We present the results of a three-year operational-aging test of a specially designed prototype flight laser operating at 1064 nm, 10 kHz, 1ns, 15W average power and externally frequency-doubled. Fibertek designed and built the q-switched, 1064nm laser and this laser was in a sealed container of dry air pressurized to 1.3 atm. The external frequency doubler was in a clean room at a normal air pressure. The goal of the experiment was to measure degradation modes at 1064 and 532 nm separately. The external frequency doubler consisted of a Lithium triborate, LiB3O5, non-critically phase-matched crystal. After some 1064 nm light was diverted for diagnostics, 13.7W of fundamental power was available to pump the doubling crystal. Between 8.5W and 10W of 532nm power was generated, depending on the level of stress and degradation. The test consisted of two stages, the first at 0.3 J/cm2 for almost 1 year, corresponding to expected operational conditions, and the second at 0.93 J/cm2 for the remainder of the experiment, corresponding to accelerated optical stress testing. We observed no degradation at the first stress-level and linear degradation at the second stress-level. The linear degradation was linked to doubler crystal output surface changes from laser-assisted contamination. We estimate the expected lifetime for the flight laser at 532 nm using fluence as the stress parameter. This work was done for NASA’s Ice, Cloud, and land Elevation Satellite-2 (ICESat-2) LIDAR at Goddard Space Flight Center in Greenbelt, MD with the goal of 1 trillion shots lifetime.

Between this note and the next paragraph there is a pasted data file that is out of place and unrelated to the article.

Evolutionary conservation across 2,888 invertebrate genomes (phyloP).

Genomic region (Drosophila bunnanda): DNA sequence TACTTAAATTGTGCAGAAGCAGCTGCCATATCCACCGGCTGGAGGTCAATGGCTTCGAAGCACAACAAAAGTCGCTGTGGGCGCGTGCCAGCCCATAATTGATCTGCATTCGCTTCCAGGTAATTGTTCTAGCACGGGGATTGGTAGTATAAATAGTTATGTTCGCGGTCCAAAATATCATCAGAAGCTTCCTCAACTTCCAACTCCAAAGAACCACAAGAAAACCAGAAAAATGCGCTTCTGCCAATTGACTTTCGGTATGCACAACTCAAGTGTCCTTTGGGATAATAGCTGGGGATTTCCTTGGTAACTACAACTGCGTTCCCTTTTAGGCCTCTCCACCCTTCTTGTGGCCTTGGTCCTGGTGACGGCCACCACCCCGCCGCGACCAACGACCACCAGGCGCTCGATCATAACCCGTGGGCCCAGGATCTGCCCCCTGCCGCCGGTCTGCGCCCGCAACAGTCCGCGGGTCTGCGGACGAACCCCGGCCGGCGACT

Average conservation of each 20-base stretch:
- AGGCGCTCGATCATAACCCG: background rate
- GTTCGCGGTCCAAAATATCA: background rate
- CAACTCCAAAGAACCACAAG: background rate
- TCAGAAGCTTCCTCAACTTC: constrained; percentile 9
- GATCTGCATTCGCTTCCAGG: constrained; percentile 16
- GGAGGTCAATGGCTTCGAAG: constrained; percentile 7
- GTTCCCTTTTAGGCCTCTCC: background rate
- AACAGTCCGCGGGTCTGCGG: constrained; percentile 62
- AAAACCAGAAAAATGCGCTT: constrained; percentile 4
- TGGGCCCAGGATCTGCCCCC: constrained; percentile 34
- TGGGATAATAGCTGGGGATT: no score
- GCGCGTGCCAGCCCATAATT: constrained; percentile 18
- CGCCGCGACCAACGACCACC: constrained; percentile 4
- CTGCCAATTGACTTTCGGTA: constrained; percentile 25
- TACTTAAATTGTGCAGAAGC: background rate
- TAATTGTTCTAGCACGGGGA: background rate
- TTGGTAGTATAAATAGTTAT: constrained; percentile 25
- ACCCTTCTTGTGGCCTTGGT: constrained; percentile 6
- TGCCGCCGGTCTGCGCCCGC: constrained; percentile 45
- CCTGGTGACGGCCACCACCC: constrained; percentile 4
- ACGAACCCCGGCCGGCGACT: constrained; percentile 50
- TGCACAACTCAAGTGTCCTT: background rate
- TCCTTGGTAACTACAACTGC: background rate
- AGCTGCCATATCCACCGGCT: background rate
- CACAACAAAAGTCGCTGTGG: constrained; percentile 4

We report on the completion of the space qualification testing program for NASA Goddard Space Flight Center’s
(GSFC) Ice, Cloud, and Land Elevation Satellite 2 (ICESat-2) program. This paper describes the final performance
results of the fully integrated (laser and electronics) flight laser system with an emphasis on the system design evolution
from a breadboard demonstration to a fully space-qualified laser system. The 532 nm ICESat-2 laser transmitter
generates diffraction limited pulse energies of 1 mJ, pulsewidths of < 1.5 ns, and 10 kHz pulse repetition frequency and
has minimum lifetime of 1 trillion pulses on-orbit. A combination of engineering design units and correlated structural
thermal optical analysis was used to systematically improve reliability and performance over the operating environment.